More and more of ‘lost city’ in Greece uncovered. Take a tour of the abandoned site
For centuries, the ancient Greek city of Tenea lived only in myths, rumors and treasure hunts. Now, archaeologists are bringing the city back to life.
According to myth, the “lost city” of Tenea was built somewhere in southern Greece by Trojan war prisoners around 1100 B.C., archaeologist Eleni Korka told BBC in 2019. At some point for some unknown reason, the city disappeared.
The ruins of Tenea were finally rediscovered in October 2018 by Korka’s team, the outlet reported. The city was unearthed near Chiliomodi, about 60 miles east of Athens.
Ever since, archaeologists have been excavating the abandoned site. Four new sections of the city were recently uncovered, according to a Jan. 20 news release from Greece’s Ministry of Culture and Sports.
Researchers unearthed Tenea’s Roman sector, an area dense with commercial activity and the ruins of small shops. Down one central cobblestone street and along a smaller passage, excavations found a room with 2,100 coins and weights. The room was likely the seat of a local government official.
Inside another Roman-era structure, researchers uncovered three furnaces and two rectangular tanks. Olive kernels were found scattered about the complex. The building likely housed a laboratory complex used as an olive mill. Photos show what remains of the site.
Toward the edge of the city ruins, archaeologists unearthed a portion of a stone boundary wall. Photos show the fragmented structure. A section of the wall had the ruins of a Roman-era cistern that likely served as the city’s aqueduct and water supply.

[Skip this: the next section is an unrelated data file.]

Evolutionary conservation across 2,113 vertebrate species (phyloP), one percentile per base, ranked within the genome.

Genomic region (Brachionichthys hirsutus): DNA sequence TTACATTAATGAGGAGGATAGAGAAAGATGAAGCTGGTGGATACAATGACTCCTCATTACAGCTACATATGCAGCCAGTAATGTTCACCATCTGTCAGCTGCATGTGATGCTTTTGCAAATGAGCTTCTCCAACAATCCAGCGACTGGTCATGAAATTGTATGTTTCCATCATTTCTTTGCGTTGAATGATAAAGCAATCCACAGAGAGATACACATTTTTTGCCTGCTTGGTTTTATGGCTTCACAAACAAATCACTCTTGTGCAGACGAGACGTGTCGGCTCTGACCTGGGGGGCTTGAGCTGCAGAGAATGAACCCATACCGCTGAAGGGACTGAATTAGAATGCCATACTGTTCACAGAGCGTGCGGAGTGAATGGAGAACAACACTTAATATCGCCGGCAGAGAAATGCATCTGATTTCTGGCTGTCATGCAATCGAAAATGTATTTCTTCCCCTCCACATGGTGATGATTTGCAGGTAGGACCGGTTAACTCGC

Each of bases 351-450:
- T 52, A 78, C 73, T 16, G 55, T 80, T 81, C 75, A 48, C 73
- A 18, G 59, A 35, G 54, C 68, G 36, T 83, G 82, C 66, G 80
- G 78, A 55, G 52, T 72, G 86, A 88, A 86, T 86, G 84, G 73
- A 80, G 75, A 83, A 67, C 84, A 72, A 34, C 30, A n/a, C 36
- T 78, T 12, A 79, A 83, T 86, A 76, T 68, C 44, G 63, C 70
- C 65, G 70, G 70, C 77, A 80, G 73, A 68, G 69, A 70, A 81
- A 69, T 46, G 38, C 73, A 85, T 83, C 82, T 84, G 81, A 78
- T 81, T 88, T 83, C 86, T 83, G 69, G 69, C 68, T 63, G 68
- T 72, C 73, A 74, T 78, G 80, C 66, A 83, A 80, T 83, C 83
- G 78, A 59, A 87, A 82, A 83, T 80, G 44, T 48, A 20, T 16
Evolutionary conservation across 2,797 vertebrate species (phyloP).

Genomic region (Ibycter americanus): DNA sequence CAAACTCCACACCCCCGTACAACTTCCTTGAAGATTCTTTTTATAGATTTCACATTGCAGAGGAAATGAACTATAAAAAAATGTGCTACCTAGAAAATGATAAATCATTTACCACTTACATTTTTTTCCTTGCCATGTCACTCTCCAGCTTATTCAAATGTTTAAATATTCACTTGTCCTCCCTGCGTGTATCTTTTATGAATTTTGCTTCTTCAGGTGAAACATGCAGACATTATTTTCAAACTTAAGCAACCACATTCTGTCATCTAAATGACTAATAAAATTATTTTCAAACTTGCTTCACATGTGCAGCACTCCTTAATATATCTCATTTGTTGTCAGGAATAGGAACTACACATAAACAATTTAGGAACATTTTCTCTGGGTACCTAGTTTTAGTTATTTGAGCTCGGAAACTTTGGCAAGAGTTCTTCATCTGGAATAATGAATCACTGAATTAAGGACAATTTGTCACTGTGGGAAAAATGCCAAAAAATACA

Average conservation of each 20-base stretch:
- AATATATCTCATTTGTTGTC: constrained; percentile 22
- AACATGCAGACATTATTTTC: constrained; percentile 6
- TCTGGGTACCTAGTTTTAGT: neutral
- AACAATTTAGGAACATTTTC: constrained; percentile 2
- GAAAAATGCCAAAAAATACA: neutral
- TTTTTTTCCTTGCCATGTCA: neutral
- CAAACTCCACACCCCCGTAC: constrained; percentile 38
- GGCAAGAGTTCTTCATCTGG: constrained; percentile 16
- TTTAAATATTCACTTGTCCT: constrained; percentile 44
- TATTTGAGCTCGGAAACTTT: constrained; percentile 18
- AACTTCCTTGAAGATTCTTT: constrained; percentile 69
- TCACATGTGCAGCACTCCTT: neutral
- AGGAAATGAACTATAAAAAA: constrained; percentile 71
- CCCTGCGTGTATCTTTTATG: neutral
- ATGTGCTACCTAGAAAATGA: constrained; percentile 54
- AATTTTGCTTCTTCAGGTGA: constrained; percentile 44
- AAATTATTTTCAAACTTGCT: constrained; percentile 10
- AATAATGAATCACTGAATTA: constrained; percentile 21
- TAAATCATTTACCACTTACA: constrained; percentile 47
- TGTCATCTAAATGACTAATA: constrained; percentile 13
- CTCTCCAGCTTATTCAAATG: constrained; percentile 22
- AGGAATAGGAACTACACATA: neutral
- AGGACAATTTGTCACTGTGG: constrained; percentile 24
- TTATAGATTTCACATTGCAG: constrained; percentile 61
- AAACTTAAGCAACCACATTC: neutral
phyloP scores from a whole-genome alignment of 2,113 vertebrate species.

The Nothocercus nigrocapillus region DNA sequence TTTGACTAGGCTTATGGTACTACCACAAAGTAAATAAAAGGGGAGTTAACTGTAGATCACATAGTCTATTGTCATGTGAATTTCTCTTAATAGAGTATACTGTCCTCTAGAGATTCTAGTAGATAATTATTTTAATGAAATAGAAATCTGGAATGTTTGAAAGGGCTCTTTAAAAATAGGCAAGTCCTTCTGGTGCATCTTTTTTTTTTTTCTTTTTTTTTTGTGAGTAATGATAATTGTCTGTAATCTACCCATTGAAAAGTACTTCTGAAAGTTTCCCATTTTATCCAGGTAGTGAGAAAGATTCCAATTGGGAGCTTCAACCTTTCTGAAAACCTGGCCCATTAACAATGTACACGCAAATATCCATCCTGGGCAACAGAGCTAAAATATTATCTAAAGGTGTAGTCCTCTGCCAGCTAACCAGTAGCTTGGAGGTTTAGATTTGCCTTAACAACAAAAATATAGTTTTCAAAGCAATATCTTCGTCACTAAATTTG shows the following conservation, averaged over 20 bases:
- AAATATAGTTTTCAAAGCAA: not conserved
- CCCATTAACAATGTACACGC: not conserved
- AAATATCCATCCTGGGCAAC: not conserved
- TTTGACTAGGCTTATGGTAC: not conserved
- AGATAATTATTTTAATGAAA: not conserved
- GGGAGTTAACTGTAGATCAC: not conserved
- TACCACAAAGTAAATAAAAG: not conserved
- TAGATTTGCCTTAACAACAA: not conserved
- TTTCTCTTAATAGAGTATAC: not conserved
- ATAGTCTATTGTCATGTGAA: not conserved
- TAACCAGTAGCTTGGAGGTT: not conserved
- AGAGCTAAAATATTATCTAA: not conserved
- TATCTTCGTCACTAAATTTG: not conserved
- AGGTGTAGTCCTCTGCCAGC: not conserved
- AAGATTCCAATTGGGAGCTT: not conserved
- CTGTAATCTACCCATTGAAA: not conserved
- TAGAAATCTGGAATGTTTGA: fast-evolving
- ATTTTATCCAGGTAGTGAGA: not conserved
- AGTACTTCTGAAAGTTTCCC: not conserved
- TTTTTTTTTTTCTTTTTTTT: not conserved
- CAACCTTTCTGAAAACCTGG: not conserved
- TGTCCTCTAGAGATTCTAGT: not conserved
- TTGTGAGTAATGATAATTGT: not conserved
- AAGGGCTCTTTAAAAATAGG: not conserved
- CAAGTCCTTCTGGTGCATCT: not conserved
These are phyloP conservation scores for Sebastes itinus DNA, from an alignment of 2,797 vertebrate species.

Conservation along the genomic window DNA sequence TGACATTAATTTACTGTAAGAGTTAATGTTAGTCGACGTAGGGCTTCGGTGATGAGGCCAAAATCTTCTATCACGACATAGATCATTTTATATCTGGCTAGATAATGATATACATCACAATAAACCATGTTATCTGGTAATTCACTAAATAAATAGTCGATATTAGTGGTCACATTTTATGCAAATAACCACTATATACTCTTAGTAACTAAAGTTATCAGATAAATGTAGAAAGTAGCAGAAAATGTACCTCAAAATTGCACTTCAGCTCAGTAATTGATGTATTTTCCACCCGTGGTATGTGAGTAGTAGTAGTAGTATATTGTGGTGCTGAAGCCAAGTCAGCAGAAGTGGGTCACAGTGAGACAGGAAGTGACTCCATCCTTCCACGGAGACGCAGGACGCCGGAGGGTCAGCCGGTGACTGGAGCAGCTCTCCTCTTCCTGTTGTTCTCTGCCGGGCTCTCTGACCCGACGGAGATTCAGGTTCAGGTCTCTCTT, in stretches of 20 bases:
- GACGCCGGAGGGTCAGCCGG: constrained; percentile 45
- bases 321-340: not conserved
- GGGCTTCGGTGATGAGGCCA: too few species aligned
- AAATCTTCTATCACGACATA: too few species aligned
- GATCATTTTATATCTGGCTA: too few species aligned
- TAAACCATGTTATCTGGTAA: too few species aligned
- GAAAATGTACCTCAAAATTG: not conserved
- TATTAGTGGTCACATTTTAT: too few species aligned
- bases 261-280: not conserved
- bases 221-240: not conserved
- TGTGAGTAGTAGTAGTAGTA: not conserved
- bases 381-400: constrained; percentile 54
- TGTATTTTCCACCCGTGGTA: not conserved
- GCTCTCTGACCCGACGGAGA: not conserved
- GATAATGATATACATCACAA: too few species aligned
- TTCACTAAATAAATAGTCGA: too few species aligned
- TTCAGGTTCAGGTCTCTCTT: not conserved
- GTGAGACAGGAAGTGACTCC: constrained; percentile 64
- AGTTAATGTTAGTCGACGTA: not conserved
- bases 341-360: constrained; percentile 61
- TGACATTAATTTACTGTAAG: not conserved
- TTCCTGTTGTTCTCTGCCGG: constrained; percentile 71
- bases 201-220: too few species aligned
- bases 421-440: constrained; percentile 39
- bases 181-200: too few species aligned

Near the wall, researchers found an above-ground burial monument. Photos show the funerary structure with multiple burial chambers inside. Archaeologists found a child’s burial in one corner along with bronze coins, lamps, a glass incense burner and an urn.
Other ruined structures had more ambiguous purposes. At one public building with elaborate stone masonry, archaeologists found silver and copper coins, an iron pickax, key, arrowhead and other pottery. The purpose of the building remains unclear.
Nearby, however, archaeologists unearthed a cult space filled with carved offering figures. Photos show some of the human and animal-shaped carvings.
These findings have illuminated the economic strength and prosperity enjoyed by inhabitants of ancient Tenea, according to the release. Questions about the “lost city” linger, however, and archaeologists will continue excavations.
Google Translate was used to translate the news release from Greece’s Ministry of Culture and Sports.
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